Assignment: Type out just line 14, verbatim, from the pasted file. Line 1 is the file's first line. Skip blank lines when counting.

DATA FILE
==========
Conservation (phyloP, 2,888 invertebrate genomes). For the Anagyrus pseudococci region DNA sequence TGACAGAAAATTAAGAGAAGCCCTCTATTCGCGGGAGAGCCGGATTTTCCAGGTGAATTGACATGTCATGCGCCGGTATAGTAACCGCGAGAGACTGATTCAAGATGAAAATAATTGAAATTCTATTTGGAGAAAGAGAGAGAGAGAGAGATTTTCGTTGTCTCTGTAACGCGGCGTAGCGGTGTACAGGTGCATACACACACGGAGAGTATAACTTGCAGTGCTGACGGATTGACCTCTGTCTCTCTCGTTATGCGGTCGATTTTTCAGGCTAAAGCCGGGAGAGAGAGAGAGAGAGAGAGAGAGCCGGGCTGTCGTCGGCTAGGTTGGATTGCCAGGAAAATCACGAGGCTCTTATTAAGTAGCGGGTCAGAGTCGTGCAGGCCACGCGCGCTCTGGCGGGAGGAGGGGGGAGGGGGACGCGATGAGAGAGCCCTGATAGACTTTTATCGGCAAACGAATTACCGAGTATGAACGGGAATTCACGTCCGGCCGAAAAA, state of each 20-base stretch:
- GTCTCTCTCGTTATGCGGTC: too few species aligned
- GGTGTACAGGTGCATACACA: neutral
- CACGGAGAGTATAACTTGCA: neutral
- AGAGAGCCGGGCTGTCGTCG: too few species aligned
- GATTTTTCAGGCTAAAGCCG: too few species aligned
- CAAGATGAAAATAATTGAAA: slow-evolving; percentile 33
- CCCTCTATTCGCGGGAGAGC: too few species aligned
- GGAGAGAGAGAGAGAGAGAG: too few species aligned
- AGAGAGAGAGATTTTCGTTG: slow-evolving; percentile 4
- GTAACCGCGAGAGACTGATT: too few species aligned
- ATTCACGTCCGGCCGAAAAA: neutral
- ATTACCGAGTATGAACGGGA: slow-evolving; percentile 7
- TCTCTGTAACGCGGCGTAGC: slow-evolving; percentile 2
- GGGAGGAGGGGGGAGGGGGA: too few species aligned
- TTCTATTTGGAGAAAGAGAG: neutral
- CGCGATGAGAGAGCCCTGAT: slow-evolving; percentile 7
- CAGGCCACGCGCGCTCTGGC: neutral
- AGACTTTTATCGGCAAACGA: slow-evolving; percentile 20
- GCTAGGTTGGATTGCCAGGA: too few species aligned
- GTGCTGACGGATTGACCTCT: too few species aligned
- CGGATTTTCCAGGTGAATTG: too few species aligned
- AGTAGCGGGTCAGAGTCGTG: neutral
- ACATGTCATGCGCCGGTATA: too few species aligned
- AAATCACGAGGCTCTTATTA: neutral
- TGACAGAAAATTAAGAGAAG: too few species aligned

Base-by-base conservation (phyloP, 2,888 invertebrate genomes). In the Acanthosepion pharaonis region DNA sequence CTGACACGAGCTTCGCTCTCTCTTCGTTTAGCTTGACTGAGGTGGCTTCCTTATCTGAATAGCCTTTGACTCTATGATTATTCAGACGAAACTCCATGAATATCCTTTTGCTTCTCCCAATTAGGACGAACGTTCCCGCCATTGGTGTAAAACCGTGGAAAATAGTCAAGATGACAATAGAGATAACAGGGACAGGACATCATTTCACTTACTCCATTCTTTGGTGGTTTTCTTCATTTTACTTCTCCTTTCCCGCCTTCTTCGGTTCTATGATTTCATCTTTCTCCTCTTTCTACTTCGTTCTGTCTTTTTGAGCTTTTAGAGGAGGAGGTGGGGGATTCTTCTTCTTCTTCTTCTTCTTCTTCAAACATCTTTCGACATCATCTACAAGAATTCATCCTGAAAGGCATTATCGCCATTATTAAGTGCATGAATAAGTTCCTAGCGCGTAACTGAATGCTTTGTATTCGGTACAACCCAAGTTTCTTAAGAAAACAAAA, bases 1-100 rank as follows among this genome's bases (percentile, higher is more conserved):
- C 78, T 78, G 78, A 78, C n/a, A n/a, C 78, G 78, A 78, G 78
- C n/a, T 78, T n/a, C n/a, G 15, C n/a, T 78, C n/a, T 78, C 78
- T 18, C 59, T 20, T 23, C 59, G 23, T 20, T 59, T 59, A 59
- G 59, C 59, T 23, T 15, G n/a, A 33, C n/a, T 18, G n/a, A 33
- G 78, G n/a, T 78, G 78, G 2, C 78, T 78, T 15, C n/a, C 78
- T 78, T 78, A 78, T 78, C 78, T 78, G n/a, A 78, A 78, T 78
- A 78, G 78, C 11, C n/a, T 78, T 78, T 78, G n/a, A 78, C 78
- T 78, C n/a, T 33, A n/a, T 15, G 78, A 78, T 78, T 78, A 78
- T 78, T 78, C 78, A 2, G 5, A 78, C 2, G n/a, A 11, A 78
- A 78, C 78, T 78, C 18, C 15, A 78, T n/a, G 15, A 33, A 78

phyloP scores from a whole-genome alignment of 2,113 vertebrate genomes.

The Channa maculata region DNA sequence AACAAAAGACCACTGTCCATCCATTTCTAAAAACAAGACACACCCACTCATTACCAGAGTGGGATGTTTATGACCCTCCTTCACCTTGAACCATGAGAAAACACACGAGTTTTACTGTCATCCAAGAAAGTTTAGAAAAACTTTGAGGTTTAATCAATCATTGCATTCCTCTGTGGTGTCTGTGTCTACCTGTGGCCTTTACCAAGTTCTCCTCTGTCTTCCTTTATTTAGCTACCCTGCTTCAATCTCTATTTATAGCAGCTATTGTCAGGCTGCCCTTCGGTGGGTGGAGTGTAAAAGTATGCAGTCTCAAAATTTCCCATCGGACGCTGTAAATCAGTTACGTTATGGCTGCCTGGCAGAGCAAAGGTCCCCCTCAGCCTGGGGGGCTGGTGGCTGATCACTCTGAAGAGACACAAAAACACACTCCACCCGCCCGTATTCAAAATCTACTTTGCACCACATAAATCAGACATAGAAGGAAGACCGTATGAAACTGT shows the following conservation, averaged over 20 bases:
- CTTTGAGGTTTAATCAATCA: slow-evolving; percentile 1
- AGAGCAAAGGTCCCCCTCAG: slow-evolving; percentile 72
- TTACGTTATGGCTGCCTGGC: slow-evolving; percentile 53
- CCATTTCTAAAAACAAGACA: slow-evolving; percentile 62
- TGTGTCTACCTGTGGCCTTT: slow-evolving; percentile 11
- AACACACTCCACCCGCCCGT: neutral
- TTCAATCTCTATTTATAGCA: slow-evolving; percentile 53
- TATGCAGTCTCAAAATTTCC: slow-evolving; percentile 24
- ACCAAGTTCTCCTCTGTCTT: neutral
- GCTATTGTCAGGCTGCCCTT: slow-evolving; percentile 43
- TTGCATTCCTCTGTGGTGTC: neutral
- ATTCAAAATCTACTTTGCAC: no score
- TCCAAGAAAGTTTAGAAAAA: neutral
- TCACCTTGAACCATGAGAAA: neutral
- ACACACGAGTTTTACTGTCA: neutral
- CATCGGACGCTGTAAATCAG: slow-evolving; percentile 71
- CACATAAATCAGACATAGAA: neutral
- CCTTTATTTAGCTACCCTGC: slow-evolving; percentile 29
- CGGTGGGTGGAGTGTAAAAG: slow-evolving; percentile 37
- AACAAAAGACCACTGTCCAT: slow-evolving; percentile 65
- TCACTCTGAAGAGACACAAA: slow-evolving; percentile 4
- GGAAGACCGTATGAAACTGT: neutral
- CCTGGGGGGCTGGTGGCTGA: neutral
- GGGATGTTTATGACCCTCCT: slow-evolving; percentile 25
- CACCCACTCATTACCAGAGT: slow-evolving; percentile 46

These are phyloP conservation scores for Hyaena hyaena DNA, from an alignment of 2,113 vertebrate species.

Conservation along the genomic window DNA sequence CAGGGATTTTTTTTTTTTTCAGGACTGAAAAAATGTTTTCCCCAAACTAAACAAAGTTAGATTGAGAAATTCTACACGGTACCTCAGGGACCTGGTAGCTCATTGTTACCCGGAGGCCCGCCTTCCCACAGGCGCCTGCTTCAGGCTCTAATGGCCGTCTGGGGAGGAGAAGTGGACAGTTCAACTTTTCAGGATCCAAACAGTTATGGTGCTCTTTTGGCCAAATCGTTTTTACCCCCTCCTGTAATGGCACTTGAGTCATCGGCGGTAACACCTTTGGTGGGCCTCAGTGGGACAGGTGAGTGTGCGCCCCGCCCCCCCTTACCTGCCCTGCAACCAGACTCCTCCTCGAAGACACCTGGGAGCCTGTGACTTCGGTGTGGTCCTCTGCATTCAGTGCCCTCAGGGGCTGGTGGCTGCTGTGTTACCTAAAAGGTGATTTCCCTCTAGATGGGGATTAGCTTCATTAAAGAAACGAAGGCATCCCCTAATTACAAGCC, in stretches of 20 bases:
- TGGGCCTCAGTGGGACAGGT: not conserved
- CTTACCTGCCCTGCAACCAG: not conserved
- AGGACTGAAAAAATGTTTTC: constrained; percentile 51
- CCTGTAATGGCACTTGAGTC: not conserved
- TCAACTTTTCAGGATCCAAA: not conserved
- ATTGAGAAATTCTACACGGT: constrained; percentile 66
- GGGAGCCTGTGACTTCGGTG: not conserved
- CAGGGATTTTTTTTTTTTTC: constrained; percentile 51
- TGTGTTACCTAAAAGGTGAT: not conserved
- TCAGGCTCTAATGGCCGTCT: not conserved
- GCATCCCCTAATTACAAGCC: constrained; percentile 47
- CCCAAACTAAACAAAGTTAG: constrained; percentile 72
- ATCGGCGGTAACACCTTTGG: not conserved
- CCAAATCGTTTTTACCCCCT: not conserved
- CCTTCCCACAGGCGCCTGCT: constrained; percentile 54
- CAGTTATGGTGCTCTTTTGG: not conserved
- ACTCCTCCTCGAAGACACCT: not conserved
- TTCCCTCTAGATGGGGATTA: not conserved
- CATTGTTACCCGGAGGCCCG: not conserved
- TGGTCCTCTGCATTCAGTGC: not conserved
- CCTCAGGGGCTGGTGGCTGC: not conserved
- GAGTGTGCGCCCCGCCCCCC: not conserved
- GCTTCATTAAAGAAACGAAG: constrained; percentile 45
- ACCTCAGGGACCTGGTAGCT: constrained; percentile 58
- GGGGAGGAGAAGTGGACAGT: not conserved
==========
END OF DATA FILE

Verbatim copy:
- TCTCTGTAACGCGGCGTAGC: slow-evolving; percentile 2